Tony Martin won his third Worlds ITT title yesterday with an extraordinary average speed of 32.3mph over 35.3 miles. Let's put Martin's performance in context: his ITT time was faster than all but five TTT times put down on the same course the previous Sunday (Martin's OPQS team won that competition with an average speed of 32.9mph).
In other words, Tony Martin alone came within 3 seconds of beating Fabian Cancellara + RadioShack.
Because this year's TTT and ITT courses were exactly the same, we have the rare chance to compare performances of teams and individuals. We can assume identical independent variables (in this case, environmental factors that influence speed such as road surface, distance, elevation) excluding wind* are identical.
Here are the performance curves of the two:
The speed of top individual riders is surprising. You can see if you click on the above graphic how the top few riders in the ITT are surprisingly faster from the rest. You can see this in the ITT curve; it has a slight upward twist at the end. The average difference between all the competitors is .08mph; this sets the slope of the red line. The red line is steeper at the top because the margin between average speeds among the top ten finishers jumps to 0.13mph.
This defies expectations for a number of reasons, but especially for two reasons: (1) the graduated way we think of human performance and (2) physics; notably, the exponential relationship between power and speed.
Here's what I mean (using this calculator):
12mph requires 60 Watts
15mph requires 100 Watts
An increase of 3mph from 12 - 15mph requires 40 more Watts.
25mph requires 387 Watts
28 requires 500 Watts
An increase of 3mph from 25 - 28mph requires 113 Watts.
Here's a graphic showing the relationship:
Here's another way of looking at it: cohorts
1. 7 men averaged between 31-33mph;
2. 50 averaged 29-31.
3. 19 averaged 26-29
This is not quite the classic bell curve, but for a small sample size (77 starters), it's fairly close.
And this is strange, because the bell curve, as I understand it, is supposed to apply to the general population. You get a fat center where most people are; then you get the freaks of nature where almost everyone at Worlds is. They are the very edge of the bell curve. Yet, they also form a bell curve.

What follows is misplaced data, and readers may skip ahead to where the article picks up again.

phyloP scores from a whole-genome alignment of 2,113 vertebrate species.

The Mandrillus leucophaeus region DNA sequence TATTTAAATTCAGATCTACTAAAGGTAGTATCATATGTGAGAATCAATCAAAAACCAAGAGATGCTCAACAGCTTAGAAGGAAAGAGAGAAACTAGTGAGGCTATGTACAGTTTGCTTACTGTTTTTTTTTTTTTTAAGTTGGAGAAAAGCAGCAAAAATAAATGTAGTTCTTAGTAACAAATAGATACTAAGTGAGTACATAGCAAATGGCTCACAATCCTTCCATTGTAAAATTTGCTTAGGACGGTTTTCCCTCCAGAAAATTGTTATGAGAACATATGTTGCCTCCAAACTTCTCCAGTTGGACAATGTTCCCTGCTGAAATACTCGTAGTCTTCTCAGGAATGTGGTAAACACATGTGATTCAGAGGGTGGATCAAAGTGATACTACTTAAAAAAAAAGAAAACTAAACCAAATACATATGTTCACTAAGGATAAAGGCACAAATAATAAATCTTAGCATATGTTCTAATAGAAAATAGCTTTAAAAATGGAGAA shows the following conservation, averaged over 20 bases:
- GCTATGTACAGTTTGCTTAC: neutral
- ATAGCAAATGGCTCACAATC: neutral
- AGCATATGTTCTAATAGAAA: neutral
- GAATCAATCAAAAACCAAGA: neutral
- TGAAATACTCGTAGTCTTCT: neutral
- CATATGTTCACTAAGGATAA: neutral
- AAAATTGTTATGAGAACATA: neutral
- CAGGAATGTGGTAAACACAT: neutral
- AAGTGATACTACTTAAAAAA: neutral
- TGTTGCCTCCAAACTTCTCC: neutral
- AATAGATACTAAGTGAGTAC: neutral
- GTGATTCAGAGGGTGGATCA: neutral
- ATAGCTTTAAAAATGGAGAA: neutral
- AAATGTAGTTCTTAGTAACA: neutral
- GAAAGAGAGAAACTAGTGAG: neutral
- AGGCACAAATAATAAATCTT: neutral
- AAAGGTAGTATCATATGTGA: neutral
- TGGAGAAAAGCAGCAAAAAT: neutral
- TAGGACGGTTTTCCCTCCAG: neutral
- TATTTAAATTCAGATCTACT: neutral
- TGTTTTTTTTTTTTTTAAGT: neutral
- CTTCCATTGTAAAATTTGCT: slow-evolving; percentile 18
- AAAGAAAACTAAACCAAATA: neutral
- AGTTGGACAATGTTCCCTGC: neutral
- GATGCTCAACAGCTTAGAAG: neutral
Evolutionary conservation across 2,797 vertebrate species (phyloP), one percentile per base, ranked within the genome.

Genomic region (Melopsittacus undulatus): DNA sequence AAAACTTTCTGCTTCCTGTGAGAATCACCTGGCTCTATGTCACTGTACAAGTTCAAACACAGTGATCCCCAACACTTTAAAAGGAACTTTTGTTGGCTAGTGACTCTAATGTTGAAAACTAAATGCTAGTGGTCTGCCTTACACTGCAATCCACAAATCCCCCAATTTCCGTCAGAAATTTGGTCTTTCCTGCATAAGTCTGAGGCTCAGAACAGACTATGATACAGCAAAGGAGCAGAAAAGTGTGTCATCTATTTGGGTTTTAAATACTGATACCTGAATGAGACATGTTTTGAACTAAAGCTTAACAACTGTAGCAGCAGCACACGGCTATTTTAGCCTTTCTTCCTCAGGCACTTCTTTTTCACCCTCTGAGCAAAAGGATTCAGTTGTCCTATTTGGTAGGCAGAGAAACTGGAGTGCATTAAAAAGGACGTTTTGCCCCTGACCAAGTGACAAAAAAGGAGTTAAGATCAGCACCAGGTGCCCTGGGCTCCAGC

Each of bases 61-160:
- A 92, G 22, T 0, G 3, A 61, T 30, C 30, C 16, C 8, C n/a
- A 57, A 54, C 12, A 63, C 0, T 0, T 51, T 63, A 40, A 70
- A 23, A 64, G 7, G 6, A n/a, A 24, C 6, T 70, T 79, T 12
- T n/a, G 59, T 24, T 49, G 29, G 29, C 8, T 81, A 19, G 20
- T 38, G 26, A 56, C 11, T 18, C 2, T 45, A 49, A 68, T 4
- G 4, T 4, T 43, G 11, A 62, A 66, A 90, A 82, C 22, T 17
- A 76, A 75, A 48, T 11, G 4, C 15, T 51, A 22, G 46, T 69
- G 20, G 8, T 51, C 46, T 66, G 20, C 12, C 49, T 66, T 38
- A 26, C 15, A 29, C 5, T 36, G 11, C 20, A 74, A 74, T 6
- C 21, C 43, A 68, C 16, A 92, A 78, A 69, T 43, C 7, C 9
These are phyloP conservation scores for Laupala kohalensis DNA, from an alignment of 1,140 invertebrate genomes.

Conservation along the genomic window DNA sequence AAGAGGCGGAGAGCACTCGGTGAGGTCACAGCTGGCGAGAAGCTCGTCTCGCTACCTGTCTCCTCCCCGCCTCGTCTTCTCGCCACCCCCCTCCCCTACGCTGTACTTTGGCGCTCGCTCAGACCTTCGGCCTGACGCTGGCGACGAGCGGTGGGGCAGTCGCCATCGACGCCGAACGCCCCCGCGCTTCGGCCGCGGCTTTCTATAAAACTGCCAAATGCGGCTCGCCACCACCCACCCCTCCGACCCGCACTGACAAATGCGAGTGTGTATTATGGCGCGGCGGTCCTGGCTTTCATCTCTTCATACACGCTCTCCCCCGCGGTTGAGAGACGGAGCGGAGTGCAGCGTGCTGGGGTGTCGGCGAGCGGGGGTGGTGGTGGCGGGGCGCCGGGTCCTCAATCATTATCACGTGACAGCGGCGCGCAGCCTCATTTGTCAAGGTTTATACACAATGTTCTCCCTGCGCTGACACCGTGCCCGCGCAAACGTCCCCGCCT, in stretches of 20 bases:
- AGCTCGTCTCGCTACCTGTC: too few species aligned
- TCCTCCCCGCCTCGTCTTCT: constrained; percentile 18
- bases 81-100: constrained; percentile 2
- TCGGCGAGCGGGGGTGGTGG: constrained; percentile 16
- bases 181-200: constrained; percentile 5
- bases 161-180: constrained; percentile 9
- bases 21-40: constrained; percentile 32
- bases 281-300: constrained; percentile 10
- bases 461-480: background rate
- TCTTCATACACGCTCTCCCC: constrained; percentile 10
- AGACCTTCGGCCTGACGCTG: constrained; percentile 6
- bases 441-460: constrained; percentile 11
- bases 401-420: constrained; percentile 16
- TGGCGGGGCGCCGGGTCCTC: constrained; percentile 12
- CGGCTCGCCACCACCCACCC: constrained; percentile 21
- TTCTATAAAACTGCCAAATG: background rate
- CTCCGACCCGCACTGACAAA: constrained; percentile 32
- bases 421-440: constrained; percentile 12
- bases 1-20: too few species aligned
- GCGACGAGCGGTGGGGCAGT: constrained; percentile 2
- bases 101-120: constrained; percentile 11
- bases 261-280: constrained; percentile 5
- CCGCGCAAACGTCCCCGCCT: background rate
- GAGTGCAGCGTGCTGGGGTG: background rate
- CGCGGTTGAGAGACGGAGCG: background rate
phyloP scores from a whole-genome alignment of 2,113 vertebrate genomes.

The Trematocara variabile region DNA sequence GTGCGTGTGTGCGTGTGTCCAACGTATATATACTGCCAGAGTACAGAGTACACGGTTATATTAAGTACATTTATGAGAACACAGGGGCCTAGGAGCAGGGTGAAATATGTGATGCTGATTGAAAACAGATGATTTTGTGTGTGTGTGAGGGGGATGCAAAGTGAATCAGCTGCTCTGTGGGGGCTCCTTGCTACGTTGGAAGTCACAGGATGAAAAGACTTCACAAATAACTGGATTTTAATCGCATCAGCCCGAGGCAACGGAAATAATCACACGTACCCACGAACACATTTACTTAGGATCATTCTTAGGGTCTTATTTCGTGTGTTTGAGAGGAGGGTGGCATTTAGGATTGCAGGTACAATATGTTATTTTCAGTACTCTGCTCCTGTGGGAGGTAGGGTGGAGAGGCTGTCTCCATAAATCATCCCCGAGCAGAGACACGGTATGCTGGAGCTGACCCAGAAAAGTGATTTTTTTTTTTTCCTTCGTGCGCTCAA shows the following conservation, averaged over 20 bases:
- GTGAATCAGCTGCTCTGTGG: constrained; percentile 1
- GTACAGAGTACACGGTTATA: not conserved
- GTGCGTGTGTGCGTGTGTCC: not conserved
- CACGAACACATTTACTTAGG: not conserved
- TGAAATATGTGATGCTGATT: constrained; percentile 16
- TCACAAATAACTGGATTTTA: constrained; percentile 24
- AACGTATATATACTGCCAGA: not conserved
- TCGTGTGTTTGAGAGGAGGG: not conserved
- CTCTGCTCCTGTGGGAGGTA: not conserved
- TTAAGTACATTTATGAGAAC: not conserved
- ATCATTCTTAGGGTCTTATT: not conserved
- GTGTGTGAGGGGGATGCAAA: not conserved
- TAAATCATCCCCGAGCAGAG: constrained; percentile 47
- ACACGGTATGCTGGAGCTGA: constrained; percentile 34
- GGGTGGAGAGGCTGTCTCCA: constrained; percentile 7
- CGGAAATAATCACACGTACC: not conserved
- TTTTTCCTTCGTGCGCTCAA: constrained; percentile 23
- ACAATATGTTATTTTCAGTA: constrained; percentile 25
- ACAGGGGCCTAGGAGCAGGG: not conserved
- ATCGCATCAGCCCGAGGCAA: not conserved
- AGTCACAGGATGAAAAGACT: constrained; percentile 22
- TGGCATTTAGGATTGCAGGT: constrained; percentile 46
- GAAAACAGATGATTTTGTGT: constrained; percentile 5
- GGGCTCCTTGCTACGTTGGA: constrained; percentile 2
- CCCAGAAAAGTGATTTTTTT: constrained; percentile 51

The TTT curve looks more like what we'd expect--it levels off as speeds increase.
Why might this be?
My guess is that the deviation of TTT times is a product of the TTT rules, since the finishing time is set by the fourth-fastest rider on the team. Doing so means OPQS's time is not set so much by Martin as it is by the ability of his teammates to keep up.
In sum, the fourth fastest riders on pro teams (think, Nikki Terpstra, Daryl Impey) tend to be more close in ability to each other than the world's best TTers are to each other.
In short, having teams lessens the outlier effect.
Another interesting thing to note--how the TTT takes different kinds of skills that the ITT. Orica lost to OPQS by .8 seconds. OPQS has arguable three of the top twenty time trial riders in the world in Martin, Chavanel, and Terpstra. Velits and Kwiatkowski are certainly also capable of winning time trials.
Orica riders finished in the top 30 in this year's ITT, and only Svein Tuft and Luke Durbridge can be considered among the top time trialists.
OPQS relied on its powerhouses; Orica countered with balance.
Orica's Svein Tuft notes the different physiological demands of the two disciplines:
I've only been training specifically for the TTT. It's such a different effort - it's really hard to go from these two minute or 1.5-minute full gas efforts and recovery to a long steady hour, or hour-ten minute steady state effort. It's a totally different type of training.Tuft may be right about the different demands of TTTs and ITTs, but this year, Tony Martin came out tops in both events, suggesting at least some crossover.
I've previously spent some time questioning the methods of cycling experts like Antoine Vayer who estimate W/kg using VAM. I like the purpose and the goal of it; the tool is still too rough to say much conclusively.
Why do these experts limit themselves to climbs? Why not use similar tools to estimate ITT efforts?
Furthermore, why not look at context and standard deviation rather than just a certain W/kg threshold (e.g., anything about 6.8w/kg is considered dope-ish territory)?
The marathon, by analogy, is a roughly two-hour event, and the margin by which records--course, national, and world--are set in it are increasingly small. If these records were being broken by large margins suddenly, we might want an explanation.
How do explain, for instance, the many large improvements in the women's marathon record times between 2000 and 2004? Two factors: (1) the increased participation of African women and (2) Paula Radcliffe, who lopped off three minutes of the record on her own.
Sometimes the best explanation for performance is simply the performer: a human being at the edge of being human.
Or maybe they're just doping.
In either case, I think one aspect of being a cycling fan is to have perspective on performances--to be able recognize those rides that are great deviation from even the norm, not only of us recreation riders, but of other professional cyclists and their abilities.
Tony Martin's ride yesterday falls into this category, but I'd also include the other six riders who finished at the top. They are clearly made (or are training and recovering) differently than the other professionals out on the course.
*Weather reports on both days indicated 6mph NE winds during the TTT and 4mph SW speeds during the ITT. This may matter in comparing the ITT and TTT times.